I came across this little treasure when I was browsing through the local public library. This book is my introduction to PI Philip Marlowe, who worked in and throughout the Los Angeles area. The book was originally published in 1943, and I must say I was just astounded by Chandler's writing style. He uses a lot of arcane terminology such as the word "perambulator" to describe people who are basically window shopping or sight seeing at Puma Lake where he ended up because he was hired by a busines ...more
Brenda
Nov 26, 2013 rated it it was amazing
Recommended to Brenda by: Michael
Private Investigator Philip Marlowe was hired by Derace Kingsley to find his missing wife, Crystal – she had been missing for a month after contacting him from their cabin via telegram to say she was going to divorce him and marry Chris Lavery. Kingsley was concerned enough to want her found – Marlowe started his investigation not realizing how deeply he would become involved, how many webs would wind their way throughout quite a number of lives.

With a little help from a country sheriff by the n
...more
Carla Remy
Jul 18, 2011 rated it it was amazing
Wonderful. This was my third time reading The Lady in the Lake. I find it engaging and effective, more than some of the other Philip Marlowe books even. The mystery seems convoluted then simple and it gets me every time (though it's fairly easy to guess, I suppose). I never try to guess the solution, and memory is funny - the way I'll remember so much of the story but not the end.
Steffan
Jul 26, 2012 rated it it was amazing
I've read this book now three times in as many months. More times in as many years. The first time I read it, years ago, I was nineteen. Much older now, I had to come back with a different perspective and try to see what Raymond Chandler was really up to. Entertaining the reader wasn't the point. Sending Marlowe into another violent beat down, like some of the other books, wasn't the point. Chasing down the mystery man, or woman, wasn't the point either.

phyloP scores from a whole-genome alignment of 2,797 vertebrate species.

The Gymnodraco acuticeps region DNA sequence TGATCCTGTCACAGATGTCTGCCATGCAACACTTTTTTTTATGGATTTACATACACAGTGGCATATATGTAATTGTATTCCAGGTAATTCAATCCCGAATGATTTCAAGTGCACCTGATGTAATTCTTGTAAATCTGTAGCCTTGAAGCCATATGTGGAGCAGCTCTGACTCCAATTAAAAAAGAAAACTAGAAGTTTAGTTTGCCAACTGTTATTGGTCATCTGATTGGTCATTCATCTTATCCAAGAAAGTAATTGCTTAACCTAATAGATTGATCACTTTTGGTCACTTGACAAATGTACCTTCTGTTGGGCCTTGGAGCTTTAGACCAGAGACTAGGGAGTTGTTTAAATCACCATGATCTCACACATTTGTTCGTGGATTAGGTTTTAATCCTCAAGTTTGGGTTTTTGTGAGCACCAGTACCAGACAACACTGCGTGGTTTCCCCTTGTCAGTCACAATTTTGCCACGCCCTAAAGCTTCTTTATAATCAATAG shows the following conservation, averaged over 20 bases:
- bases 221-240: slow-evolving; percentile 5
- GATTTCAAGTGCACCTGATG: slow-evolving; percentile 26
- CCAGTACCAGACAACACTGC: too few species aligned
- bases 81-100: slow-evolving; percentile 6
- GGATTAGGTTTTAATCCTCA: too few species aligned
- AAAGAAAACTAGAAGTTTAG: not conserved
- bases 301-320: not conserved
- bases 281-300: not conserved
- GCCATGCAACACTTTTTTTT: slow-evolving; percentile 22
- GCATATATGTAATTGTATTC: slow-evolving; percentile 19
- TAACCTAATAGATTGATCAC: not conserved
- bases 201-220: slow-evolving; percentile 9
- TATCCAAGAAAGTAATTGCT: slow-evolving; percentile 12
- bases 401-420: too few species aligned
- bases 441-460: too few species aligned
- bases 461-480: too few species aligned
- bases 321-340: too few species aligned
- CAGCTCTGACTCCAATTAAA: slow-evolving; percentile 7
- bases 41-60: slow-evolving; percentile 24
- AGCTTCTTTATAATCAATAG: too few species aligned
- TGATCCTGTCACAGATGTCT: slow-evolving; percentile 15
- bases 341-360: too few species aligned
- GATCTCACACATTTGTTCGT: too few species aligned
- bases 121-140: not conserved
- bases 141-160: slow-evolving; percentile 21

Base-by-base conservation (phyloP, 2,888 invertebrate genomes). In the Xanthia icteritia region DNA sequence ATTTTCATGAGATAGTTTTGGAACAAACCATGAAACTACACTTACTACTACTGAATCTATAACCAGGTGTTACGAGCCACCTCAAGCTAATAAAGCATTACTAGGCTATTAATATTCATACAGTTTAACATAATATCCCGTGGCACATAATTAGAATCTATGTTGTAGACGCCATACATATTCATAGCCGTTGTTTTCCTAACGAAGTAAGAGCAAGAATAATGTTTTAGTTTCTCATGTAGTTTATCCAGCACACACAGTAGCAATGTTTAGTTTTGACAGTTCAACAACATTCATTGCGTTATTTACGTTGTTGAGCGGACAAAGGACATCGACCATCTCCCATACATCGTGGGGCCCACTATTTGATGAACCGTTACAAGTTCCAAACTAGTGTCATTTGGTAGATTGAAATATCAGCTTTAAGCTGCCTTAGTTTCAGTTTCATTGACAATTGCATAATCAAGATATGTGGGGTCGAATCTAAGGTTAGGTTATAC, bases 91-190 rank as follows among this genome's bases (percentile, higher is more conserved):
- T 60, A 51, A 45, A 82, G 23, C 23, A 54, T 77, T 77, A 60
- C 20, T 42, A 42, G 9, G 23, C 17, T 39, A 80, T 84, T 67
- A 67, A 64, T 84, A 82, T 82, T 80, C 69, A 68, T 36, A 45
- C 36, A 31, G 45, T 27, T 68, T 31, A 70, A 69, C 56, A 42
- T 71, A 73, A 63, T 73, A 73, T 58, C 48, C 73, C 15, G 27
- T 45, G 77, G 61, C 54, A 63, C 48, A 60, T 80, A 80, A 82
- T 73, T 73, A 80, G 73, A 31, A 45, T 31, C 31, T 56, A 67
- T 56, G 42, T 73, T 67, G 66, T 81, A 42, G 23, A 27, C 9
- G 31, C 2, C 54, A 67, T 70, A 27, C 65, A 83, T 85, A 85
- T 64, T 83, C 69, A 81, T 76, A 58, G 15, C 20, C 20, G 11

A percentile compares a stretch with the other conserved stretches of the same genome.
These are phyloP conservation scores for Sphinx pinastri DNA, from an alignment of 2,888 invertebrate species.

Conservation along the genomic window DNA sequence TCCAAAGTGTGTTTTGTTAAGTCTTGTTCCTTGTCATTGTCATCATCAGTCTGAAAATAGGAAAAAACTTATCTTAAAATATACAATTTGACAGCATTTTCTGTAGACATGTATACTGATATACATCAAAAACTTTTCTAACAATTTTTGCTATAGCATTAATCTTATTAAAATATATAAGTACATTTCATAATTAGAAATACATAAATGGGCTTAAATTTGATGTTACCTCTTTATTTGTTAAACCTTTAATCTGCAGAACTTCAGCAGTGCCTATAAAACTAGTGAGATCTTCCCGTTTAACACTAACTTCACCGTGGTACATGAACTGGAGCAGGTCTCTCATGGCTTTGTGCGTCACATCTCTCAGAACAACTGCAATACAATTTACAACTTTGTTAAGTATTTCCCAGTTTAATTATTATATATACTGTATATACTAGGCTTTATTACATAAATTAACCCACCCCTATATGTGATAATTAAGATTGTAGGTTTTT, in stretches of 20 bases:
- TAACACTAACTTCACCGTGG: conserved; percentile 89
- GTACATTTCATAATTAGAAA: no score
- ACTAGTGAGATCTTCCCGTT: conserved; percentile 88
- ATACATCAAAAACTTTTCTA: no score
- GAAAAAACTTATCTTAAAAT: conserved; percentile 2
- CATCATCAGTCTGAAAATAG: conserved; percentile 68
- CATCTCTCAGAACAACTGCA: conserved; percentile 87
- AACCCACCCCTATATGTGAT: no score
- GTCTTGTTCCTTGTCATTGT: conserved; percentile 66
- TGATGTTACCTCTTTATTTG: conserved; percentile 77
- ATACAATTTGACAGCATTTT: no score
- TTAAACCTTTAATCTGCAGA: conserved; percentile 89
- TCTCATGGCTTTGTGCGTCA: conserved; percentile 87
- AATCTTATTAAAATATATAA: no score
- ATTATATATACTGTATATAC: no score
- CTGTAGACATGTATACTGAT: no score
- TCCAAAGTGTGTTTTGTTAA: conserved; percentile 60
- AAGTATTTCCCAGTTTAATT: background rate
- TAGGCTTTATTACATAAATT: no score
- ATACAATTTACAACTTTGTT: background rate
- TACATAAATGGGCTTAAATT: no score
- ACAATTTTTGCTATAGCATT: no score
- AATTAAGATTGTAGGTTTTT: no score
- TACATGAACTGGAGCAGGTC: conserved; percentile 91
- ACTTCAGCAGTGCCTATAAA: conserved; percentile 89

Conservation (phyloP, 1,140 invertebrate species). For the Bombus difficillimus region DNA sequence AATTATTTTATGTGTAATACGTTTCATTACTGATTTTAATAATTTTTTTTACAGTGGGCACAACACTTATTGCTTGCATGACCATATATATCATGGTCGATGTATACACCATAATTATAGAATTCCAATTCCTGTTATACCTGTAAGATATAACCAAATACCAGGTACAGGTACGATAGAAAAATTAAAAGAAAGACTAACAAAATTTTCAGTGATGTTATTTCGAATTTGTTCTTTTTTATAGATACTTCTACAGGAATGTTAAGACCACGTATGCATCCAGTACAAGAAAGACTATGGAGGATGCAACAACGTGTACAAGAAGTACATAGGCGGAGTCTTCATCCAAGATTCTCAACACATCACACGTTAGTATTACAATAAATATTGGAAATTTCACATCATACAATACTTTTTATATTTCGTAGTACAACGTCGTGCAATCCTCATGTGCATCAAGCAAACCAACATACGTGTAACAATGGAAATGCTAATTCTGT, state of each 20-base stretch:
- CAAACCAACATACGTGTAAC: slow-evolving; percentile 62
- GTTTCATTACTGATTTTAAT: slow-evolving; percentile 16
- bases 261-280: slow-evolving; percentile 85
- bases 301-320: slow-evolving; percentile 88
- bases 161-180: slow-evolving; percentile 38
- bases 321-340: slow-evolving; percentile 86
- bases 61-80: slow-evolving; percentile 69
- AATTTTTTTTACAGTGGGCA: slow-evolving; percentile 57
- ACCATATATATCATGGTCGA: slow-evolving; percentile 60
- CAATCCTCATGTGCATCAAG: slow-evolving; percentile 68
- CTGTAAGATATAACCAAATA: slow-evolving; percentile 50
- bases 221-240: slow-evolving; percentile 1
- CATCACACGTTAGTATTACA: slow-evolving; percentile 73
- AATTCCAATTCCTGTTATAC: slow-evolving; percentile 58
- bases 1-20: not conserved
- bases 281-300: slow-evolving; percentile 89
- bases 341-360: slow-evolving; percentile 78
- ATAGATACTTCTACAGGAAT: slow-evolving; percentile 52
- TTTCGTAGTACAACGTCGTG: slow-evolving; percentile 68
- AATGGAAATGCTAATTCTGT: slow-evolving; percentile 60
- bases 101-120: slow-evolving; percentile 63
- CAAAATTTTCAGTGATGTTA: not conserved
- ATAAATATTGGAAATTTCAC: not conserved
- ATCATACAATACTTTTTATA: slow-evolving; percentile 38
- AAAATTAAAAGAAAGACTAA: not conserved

I can say this. Raymond Chandler, for thos
...more
Nancy Oakes
Jan 21, 2014 rated it really liked it

Cutting right to the chase, the fourth novel in Chandler's Marlowe series begins with a missing wife. Degrace Kingsley, a businessman in the perfume business, hires Marlowe to find his wife Crystal. Although they'd been "washed up for years," Kingsley needs Marlowe to find her to make sure she hasn't done anything scandalous to reflect back on him. The last time he knew Crystal's actual whereabouts was a month earlier, when she was staying at their cabin up at at Little Fawn Lake at Puma Point.
...more
Pamela Mclaren
Sep 02, 2018 rated it really liked it
Shelves: classics, mysteries
If you love the time period of the 40s and gritty film noir, there is no better storyteller than Raymond Chandler. This is a book where the dames are beautiful but wicked — or dead, the men are big and shifty, and the story is definitely twisted.

This time around, Chandler's independent private eye Philip Marlowe is hired to locate a flighty and missing wife. He tracks her to a small community up in the mountains but the body in the lake is ID'd as the wife of another man, a man who has implied t
...more
Girish
Jul 05, 2020 rated it really liked it
A delightfully convoluted plot!

Philiph Marlowe gets assigned to trace a rich man's missing wife who is supposed to have run away with a lover. Just that the lover denies it and so starts the investigation that takes him into the woods. In the woods he stumbles upon a caretaker whose wife is also missing. And one body in the lake.

One of the things that strike you about the book is the cynicism and pessimism around people's nature. Almost every character is flawed and lying have a pretty bleak tr
...more
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3,670 followers
Raymond Thornton Chandler was an American novelist and screenwriter.

In 1932, at age forty-four, Raymond Chandler decided to become a detective fiction writer after losing his job as an oil company executive during the Depression. His first short story, "Blackmailers Don't Shoot", was published in 1933 in Black Mask, a popular pulp magazine. His first novel, The Big Sleep, was published in 1939. In
...more

Other books in the series

Philip Marlowe (8 books)
  • The Big Sleep (Philip Marlowe, #1)
  • Farewell, My Lovely (Philip Marlowe, #2)
  • The High Window (Philip Marlowe, #3)
  • The Little Sister (Philip Marlowe, #5)
  • The Long Goodbye (Philip Marlowe, #6)
  • Playback (Philip Marlowe, #7)
  • Poodle Springs (Philip Marlowe, #8)